The importance of documentation

by Taylor Fausak on

Yesterday, I spent a couple hours scouring an old machine for a project I wrote a few years ago. I had long since forgotten where the project might be, what it was called, or how it was laid out. Searching every folder in my home directory was the only sure-fire way to find it.

I quickly got frustrated with my past self. Very few of the folders contained any kind of documentation. Often the only recognizable file would be index.php, but of course there were no comments in it. So I had to re-immerse myself in every project that I opened just to figure out if it was the one I was looking for.

By this point, I was beating myself for not littering my top-level directories with READMEs. Without them, understanding old code bases turns into archaeology. I can see why GitHub recommends them for every repository they host.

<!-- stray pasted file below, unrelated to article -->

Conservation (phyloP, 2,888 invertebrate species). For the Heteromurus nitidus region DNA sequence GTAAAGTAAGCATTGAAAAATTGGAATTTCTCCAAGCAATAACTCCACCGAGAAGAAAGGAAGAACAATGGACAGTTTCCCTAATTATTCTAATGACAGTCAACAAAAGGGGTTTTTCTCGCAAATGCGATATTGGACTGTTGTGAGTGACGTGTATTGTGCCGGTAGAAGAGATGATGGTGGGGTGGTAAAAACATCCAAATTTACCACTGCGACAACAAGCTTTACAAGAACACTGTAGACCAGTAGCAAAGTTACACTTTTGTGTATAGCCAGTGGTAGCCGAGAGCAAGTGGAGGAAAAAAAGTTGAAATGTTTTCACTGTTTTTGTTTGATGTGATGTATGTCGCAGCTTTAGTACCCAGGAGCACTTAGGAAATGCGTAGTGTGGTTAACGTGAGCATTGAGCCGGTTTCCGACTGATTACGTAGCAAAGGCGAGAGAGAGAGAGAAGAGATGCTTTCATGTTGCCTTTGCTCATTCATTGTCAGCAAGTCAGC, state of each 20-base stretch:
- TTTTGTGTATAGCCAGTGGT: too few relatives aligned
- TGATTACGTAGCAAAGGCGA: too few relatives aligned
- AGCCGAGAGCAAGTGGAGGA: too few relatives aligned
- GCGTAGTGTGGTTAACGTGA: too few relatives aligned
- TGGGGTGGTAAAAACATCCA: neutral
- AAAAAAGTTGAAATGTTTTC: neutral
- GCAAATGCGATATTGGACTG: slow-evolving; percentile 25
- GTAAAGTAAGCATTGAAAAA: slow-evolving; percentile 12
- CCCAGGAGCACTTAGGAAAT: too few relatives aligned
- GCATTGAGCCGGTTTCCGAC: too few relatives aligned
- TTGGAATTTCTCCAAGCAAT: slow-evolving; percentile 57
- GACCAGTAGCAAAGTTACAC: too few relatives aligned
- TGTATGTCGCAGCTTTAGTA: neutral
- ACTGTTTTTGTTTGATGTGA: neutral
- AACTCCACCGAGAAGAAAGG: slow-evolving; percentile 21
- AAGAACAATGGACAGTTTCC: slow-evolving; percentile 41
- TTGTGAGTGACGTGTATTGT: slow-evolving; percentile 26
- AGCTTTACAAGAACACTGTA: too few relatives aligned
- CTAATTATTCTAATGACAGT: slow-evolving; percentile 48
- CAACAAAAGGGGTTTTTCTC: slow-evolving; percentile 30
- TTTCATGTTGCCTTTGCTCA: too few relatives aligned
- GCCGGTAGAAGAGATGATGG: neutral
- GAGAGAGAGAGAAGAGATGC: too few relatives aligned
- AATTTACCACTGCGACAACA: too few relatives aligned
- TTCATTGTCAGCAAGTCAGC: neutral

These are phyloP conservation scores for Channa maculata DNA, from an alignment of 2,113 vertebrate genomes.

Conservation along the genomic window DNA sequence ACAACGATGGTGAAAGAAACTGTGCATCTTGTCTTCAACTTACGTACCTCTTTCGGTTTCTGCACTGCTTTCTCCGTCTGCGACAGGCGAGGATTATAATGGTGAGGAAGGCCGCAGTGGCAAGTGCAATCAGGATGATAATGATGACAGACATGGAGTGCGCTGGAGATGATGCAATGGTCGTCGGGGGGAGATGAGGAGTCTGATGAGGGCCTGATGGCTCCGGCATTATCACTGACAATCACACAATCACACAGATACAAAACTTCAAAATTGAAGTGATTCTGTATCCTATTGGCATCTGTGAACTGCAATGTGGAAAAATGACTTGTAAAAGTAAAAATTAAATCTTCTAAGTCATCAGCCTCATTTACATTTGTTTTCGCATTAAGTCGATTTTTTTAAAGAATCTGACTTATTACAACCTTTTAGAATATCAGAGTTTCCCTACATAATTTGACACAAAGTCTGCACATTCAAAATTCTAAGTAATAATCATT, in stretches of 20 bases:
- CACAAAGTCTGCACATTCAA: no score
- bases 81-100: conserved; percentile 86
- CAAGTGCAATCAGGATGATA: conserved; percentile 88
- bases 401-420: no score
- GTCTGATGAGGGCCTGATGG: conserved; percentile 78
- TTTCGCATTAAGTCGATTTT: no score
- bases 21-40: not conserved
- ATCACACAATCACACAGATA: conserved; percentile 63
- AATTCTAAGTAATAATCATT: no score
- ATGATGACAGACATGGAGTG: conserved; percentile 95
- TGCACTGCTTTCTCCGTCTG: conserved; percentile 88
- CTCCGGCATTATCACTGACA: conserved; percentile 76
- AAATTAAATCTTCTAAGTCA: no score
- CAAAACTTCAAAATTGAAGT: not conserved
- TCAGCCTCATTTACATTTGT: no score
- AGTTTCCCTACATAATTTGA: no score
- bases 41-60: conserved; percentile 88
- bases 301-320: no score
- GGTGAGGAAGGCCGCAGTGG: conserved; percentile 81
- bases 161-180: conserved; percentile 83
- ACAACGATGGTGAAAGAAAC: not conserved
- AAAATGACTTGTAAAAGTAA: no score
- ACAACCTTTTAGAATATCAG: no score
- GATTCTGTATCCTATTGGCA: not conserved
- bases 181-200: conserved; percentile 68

But what makes a good README? Just having the file doesn’t get you anywhere. You need to fill it with useful information. I try to answer the Five Ws in mine.

  • Who created it? This is the person to bother if anything doesn’t work like it should. Alternatively, if the creator isn’t appropriate, go with the maintainer.

  • What does it do? The shorter the description, the better. Try to think in terms of what it takes as input and what it produces as output.

  • When was it created? And when was the last change made? Source control and file modification times help here, but they’re easy to overlook. Knowing when it was created gives you context. A project started in 1999 is going to look different than one created in 2009.

  • Where is it hosted? And, if appropriate, where’s the live demo? Many projects have extensive online documentation, but it’s useless if you can’t figure out where it is.

  • Why was it created? Is it a one-off script or an enterprise application? Did you make it to learn a particular technology or is it your magnum opus? Was it created for a particular platform or is it meant to be used everywhere?

  • How does it work? Specifically, how do you get it to work. Dependencies, environment, and compilation should all be covered. It should be possible to get it working using nothing more than this.

If my past self had followed this advice, hunting for my old project would’ve been a piece of cake. I eventually found it, added a README, and uploaded it to GitHub where it lives as bdbxml-jukebox.